Inside the Labs [working title] will result in a movie-style comic book series that fuses real life biomedical research activities at the University of Botswana and the Botswana-Baylor Centre of Excellence (COE) with a fictional human story to engage people in Botswana on issues around genomics research into HIV and TB disease progression. The comic series focuses on scientists’ efforts to use genomics to better understand and address HIV and TB among children in Botswana as well as exploring the community’s views around the topic. The project based on a collaboration between researchers at COE and the Biological Science and Media Studies departments of University of Botswana, will use participatory workshops to engage local community members and animators/cartoonists and encourage dialogue around the science topic. The resulting comic book series will be disseminated in local newspapers and reach a large audience through social media and online platforms.
Ms Annabelle Audier
University of Oxford
Beyond the hospital: strengthening dialogue to improve health outcomes,
The project, Beyond the Hospital, aims to use participatory processes to stimulate dialogue between patients who have experienced central nervous system infections, their carers, health workers, researchers, and rehabilitation organisations in Ho Chi Minh City, Vietnam. The project will strengthen capacity for communication between the groups, explore impacts of the illnesses and potentially identify factors that may improve rehabilitation post-discharge from hospital. Staff from Oxford University Clinical Research Unit (OUCRU) will partner with a social anthropologist, local artists and media professionals, and using participatory research and engagement methods including forum theatre, photo voice and a photography exhibition, will aim to enable users and providers to feel empowered to actively shape health services and improve health outcomes.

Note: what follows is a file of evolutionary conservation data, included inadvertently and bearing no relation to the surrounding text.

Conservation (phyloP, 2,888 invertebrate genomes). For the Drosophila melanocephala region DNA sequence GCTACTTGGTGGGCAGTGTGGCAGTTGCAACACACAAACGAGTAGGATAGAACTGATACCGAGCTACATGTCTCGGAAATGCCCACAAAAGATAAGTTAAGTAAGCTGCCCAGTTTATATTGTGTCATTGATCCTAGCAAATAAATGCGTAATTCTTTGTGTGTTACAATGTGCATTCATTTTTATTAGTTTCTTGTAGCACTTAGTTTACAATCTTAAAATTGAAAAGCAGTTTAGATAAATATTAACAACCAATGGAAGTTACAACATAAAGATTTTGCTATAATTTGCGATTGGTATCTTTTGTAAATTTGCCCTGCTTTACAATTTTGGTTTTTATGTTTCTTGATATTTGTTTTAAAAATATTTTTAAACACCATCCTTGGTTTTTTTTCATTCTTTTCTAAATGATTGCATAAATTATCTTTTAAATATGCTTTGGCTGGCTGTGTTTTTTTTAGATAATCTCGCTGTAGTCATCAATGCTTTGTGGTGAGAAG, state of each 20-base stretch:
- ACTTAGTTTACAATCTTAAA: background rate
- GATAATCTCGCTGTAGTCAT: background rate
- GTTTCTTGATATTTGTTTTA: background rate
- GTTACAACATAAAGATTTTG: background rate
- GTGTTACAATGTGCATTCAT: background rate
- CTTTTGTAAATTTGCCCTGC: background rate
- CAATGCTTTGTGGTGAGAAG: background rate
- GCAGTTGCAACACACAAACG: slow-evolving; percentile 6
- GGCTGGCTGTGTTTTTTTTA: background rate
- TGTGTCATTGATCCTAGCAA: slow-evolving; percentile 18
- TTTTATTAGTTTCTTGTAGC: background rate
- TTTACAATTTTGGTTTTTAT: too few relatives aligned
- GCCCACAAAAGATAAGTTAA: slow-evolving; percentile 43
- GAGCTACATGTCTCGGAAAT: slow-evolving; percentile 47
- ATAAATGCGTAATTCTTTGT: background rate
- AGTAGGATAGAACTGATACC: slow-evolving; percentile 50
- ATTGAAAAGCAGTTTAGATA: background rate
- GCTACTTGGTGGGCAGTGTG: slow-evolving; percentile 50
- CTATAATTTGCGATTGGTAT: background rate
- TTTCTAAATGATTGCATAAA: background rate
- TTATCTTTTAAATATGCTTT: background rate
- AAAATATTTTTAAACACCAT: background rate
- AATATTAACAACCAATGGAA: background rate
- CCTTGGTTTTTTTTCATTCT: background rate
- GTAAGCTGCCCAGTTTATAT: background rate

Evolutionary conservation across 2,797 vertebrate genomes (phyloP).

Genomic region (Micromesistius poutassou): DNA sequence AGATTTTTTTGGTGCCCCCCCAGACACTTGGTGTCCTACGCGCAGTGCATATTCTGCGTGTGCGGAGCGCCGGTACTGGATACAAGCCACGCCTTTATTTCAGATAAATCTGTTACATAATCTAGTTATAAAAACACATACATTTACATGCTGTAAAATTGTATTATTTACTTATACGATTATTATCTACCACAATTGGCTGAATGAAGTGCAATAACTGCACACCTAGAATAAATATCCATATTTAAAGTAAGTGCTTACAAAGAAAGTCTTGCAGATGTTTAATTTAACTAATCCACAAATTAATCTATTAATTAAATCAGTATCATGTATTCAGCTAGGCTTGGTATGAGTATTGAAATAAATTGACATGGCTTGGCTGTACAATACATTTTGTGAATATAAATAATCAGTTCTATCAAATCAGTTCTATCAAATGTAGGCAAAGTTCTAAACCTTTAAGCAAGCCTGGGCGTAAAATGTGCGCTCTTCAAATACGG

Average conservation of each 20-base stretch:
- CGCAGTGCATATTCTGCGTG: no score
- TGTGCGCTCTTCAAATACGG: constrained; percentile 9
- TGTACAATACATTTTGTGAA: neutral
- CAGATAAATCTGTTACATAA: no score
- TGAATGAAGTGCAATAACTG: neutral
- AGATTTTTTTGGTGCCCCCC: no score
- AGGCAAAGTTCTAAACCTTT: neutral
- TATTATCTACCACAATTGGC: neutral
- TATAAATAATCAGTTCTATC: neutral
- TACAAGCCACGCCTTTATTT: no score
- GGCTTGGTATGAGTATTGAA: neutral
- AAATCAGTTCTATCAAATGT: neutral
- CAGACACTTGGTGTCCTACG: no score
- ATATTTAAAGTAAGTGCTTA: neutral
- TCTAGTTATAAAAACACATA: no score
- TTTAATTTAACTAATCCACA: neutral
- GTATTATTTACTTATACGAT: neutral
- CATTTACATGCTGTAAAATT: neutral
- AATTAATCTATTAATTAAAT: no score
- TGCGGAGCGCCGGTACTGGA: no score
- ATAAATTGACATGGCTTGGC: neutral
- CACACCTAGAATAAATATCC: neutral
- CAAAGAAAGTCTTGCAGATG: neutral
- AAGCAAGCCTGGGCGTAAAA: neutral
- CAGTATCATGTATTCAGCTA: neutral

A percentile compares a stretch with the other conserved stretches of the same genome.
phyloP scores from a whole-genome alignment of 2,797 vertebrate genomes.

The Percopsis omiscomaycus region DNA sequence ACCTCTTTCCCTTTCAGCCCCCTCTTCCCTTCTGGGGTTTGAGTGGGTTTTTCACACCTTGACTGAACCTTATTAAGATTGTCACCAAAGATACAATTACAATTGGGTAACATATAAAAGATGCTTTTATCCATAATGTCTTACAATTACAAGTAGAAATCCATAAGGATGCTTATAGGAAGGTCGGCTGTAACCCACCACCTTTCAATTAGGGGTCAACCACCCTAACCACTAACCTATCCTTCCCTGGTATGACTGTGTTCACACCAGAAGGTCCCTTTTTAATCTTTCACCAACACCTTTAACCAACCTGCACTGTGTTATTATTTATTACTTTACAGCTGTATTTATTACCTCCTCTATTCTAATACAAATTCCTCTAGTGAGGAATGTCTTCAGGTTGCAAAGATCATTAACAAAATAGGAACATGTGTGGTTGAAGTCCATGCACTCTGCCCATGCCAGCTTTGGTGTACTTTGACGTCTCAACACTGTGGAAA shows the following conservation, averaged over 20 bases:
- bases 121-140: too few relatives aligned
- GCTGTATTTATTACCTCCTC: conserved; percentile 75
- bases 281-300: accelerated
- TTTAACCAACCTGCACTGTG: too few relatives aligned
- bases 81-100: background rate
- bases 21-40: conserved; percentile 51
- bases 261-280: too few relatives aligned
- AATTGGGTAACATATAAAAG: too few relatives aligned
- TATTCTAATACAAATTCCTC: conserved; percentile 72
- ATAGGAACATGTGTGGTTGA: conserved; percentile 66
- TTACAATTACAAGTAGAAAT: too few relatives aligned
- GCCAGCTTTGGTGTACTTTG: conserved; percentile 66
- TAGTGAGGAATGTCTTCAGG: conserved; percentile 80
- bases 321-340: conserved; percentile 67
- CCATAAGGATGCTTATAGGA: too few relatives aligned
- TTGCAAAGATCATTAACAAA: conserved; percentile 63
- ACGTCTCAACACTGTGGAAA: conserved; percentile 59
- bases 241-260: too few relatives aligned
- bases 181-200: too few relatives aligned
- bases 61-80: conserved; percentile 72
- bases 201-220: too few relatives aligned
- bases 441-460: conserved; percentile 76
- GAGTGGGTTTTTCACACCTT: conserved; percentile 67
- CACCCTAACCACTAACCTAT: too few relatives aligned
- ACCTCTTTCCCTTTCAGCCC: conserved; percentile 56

Dr Ann Grand
Café Scientifique East Africa, Northern Uganda, Rwanda and Burundi
Building on the success of the establishment of Café Scientifique in schools in the Kampala and Mbale regions of Uganda, this new project aims to reach out to schools in northern Uganda, as well as piloting the model in Rwanda and Burundi. The project will employ a ‘train the trainer’ method to allow the initiative to spread and grow, where teachers can set-up and run new cafés and encourage a student-driven approach. The work will also involve running a Science Fair in northern Uganda and the establishment of a Wiki to share resources and expertise. The simple, robust and low-cost Café Scientifique model offers a space in which pupils and researchers can develop the skills to discuss important and relevant topics with confidence, bringing their personal experiences and expertise to a forum in which they can engage together in a conversation about the issues in science that affect their daily lives.
Dr Rashida Abbas Ferrand
Biomedical Research and Training Institute
Breaking the Silence: stories about HIV-infected adolescents in Zimbabwe, Zimbabwe
Large numbers of HIV-infected children are now reaching adolescence as a result of widespread availability of HIV treatment. This engagement project aims to highlight the challenges faced by young people living with HIV and their care-providers in Harare, Zimbabwe. The project, which is linked to the ZENITH research project, will focus attention on the special needs of this age-group by exploring the complex clinical and psychosocial issues. Digital storytelling workshops will allow caregivers and healthcare workers to express their views and explore the topic, with the aim of producing a number of short films. A group of young people living with HIV will be engaged in a drama workshop to develop a script based on their experiences which will be enacted by actors and filmed. The digital stories and the drama-film will be made into a three-part documentary film which will be disseminated to communities, schools, stakeholders and policy makers.
Dr Michele Tameris
University of Cape Town
Beat TB: it’s your choice – a performance festival approach, South Africa
The South African Tuberculosis Vaccine Initiative (SATVI) in collaboration with the University of Cape Town Drama School and the Mothertongue Project will develop, produce and perform a cycle of street theatre events culminating in a mini festival, informing audiences about TB and TB vaccine clinical research. They will be working in a semi-rural town in Western Cape, South Africa where the TB incidence is amongst the highest in the world and will engage both young people and also wider adult audiences. Interactive drama flash-mobs in shopping centres and transport hubs will explore the issues and seek to engage the community in further focus group discussions to inform the site-specific installation exhibition and carnival aspects of the resulting festival. The aim is to explore questions and assumptions around TB and raise awareness about vaccine research.
Case studies and information on all our previous funding.